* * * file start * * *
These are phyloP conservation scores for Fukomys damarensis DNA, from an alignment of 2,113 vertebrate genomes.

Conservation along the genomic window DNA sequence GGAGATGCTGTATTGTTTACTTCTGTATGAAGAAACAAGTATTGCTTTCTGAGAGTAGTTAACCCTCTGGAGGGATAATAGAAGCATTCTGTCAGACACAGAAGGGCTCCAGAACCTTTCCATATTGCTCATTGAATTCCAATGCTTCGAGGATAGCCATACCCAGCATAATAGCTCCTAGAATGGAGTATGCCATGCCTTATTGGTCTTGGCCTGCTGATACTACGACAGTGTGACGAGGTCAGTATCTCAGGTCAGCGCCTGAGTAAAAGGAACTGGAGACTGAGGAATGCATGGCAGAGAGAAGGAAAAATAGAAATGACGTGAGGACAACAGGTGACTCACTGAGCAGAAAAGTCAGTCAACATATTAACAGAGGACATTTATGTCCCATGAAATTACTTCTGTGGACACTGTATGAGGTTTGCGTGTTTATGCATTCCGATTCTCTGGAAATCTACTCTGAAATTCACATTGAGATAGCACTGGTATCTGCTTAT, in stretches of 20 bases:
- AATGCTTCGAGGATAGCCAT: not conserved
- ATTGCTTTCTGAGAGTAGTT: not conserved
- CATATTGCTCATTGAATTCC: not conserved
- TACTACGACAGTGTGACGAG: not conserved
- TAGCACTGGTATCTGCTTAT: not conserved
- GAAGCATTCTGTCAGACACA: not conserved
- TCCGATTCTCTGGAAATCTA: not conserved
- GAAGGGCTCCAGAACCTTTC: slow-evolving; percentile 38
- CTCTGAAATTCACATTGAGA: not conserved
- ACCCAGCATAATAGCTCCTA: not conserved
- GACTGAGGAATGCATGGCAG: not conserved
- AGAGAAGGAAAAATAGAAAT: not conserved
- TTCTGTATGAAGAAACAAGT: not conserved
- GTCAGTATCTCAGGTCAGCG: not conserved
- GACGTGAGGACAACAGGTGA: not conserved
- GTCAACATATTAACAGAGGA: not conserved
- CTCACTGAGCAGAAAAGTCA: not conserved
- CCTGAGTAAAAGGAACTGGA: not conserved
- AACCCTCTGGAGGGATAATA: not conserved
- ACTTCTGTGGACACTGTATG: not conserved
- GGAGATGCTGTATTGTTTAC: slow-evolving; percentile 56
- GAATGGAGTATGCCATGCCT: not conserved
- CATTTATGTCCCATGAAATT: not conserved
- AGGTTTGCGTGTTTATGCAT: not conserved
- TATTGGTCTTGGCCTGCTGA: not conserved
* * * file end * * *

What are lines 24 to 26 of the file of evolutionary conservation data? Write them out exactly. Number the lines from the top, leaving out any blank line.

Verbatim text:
- GAATGGAGTATGCCATGCCT: not conserved
- CATTTATGTCCCATGAAATT: not conserved
- AGGTTTGCGTGTTTATGCAT: not conserved